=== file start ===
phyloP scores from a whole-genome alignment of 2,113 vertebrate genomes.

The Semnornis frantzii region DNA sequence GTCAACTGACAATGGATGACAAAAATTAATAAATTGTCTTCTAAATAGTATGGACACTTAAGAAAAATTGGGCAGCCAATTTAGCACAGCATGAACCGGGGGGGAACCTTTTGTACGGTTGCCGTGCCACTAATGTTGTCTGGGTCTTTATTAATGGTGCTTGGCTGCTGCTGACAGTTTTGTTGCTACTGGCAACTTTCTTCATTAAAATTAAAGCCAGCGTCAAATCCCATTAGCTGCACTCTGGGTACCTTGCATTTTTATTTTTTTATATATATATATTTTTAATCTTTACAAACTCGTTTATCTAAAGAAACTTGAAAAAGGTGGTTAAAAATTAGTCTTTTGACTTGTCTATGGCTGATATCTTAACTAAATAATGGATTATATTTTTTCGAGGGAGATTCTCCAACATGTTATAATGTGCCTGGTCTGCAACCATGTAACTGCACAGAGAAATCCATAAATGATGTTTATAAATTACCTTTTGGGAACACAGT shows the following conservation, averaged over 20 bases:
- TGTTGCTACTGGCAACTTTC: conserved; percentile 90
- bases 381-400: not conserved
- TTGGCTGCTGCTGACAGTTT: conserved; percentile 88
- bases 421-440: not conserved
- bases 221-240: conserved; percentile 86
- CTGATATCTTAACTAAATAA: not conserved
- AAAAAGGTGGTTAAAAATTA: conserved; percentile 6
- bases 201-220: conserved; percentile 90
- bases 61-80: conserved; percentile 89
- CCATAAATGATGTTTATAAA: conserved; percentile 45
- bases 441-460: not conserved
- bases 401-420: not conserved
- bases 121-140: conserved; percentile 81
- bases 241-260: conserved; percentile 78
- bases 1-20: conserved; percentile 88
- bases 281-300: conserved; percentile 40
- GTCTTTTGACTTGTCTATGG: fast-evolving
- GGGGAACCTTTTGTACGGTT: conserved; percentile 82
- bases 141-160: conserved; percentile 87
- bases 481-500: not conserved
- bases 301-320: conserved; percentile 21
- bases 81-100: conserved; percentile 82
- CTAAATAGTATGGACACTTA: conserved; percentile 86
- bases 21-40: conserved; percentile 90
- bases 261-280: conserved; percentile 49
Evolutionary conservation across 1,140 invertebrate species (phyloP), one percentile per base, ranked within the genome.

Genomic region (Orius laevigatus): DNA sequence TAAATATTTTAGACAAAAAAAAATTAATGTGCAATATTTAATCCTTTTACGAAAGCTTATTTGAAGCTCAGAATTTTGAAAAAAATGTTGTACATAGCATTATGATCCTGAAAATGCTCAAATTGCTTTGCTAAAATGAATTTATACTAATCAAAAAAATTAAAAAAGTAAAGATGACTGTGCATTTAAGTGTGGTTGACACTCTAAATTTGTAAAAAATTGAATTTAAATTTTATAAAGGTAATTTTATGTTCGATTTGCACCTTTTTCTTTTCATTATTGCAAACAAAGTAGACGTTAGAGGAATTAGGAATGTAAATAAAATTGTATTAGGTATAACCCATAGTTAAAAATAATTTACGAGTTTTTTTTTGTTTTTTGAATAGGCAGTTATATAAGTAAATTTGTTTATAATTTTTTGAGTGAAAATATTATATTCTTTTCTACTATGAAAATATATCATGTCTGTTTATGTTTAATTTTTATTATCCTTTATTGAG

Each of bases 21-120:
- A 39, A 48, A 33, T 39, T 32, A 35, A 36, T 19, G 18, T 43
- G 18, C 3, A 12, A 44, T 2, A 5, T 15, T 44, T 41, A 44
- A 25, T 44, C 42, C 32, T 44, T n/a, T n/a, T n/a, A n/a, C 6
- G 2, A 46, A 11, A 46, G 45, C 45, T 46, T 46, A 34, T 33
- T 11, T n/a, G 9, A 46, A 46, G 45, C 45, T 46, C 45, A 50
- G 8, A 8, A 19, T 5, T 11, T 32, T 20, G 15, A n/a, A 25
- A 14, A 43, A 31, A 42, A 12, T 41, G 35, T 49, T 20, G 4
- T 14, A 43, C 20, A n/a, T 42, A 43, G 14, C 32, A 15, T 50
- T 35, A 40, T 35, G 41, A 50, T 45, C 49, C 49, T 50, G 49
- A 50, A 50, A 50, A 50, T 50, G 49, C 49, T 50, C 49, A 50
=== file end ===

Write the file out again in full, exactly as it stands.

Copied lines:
phyloP scores from a whole-genome alignment of 2,113 vertebrate genomes.

The Semnornis frantzii region DNA sequence GTCAACTGACAATGGATGACAAAAATTAATAAATTGTCTTCTAAATAGTATGGACACTTAAGAAAAATTGGGCAGCCAATTTAGCACAGCATGAACCGGGGGGGAACCTTTTGTACGGTTGCCGTGCCACTAATGTTGTCTGGGTCTTTATTAATGGTGCTTGGCTGCTGCTGACAGTTTTGTTGCTACTGGCAACTTTCTTCATTAAAATTAAAGCCAGCGTCAAATCCCATTAGCTGCACTCTGGGTACCTTGCATTTTTATTTTTTTATATATATATATTTTTAATCTTTACAAACTCGTTTATCTAAAGAAACTTGAAAAAGGTGGTTAAAAATTAGTCTTTTGACTTGTCTATGGCTGATATCTTAACTAAATAATGGATTATATTTTTTCGAGGGAGATTCTCCAACATGTTATAATGTGCCTGGTCTGCAACCATGTAACTGCACAGAGAAATCCATAAATGATGTTTATAAATTACCTTTTGGGAACACAGT shows the following conservation, averaged over 20 bases:
- TGTTGCTACTGGCAACTTTC: conserved; percentile 90
- bases 381-400: not conserved
- TTGGCTGCTGCTGACAGTTT: conserved; percentile 88
- bases 421-440: not conserved
- bases 221-240: conserved; percentile 86
- CTGATATCTTAACTAAATAA: not conserved
- AAAAAGGTGGTTAAAAATTA: conserved; percentile 6
- bases 201-220: conserved; percentile 90
- bases 61-80: conserved; percentile 89
- CCATAAATGATGTTTATAAA: conserved; percentile 45
- bases 441-460: not conserved
- bases 401-420: not conserved
- bases 121-140: conserved; percentile 81
- bases 241-260: conserved; percentile 78
- bases 1-20: conserved; percentile 88
- bases 281-300: conserved; percentile 40
- GTCTTTTGACTTGTCTATGG: fast-evolving
- GGGGAACCTTTTGTACGGTT: conserved; percentile 82
- bases 141-160: conserved; percentile 87
- bases 481-500: not conserved
- bases 301-320: conserved; percentile 21
- bases 81-100: conserved; percentile 82
- CTAAATAGTATGGACACTTA: conserved; percentile 86
- bases 21-40: conserved; percentile 90
- bases 261-280: conserved; percentile 49
Evolutionary conservation across 1,140 invertebrate species (phyloP), one percentile per base, ranked within the genome.

Genomic region (Orius laevigatus): DNA sequence TAAATATTTTAGACAAAAAAAAATTAATGTGCAATATTTAATCCTTTTACGAAAGCTTATTTGAAGCTCAGAATTTTGAAAAAAATGTTGTACATAGCATTATGATCCTGAAAATGCTCAAATTGCTTTGCTAAAATGAATTTATACTAATCAAAAAAATTAAAAAAGTAAAGATGACTGTGCATTTAAGTGTGGTTGACACTCTAAATTTGTAAAAAATTGAATTTAAATTTTATAAAGGTAATTTTATGTTCGATTTGCACCTTTTTCTTTTCATTATTGCAAACAAAGTAGACGTTAGAGGAATTAGGAATGTAAATAAAATTGTATTAGGTATAACCCATAGTTAAAAATAATTTACGAGTTTTTTTTTGTTTTTTGAATAGGCAGTTATATAAGTAAATTTGTTTATAATTTTTTGAGTGAAAATATTATATTCTTTTCTACTATGAAAATATATCATGTCTGTTTATGTTTAATTTTTATTATCCTTTATTGAG

Each of bases 21-120:
- A 39, A 48, A 33, T 39, T 32, A 35, A 36, T 19, G 18, T 43
- G 18, C 3, A 12, A 44, T 2, A 5, T 15, T 44, T 41, A 44
- A 25, T 44, C 42, C 32, T 44, T n/a, T n/a, T n/a, A n/a, C 6
- G 2, A 46, A 11, A 46, G 45, C 45, T 46, T 46, A 34, T 33
- T 11, T n/a, G 9, A 46, A 46, G 45, C 45, T 46, C 45, A 50
- G 8, A 8, A 19, T 5, T 11, T 32, T 20, G 15, A n/a, A 25
- A 14, A 43, A 31, A 42, A 12, T 41, G 35, T 49, T 20, G 4
- T 14, A 43, C 20, A n/a, T 42, A 43, G 14, C 32, A 15, T 50
- T 35, A 40, T 35, G 41, A 50, T 45, C 49, C 49, T 50, G 49
- A 50, A 50, A 50, A 50, T 50, G 49, C 49, T 50, C 49, A 50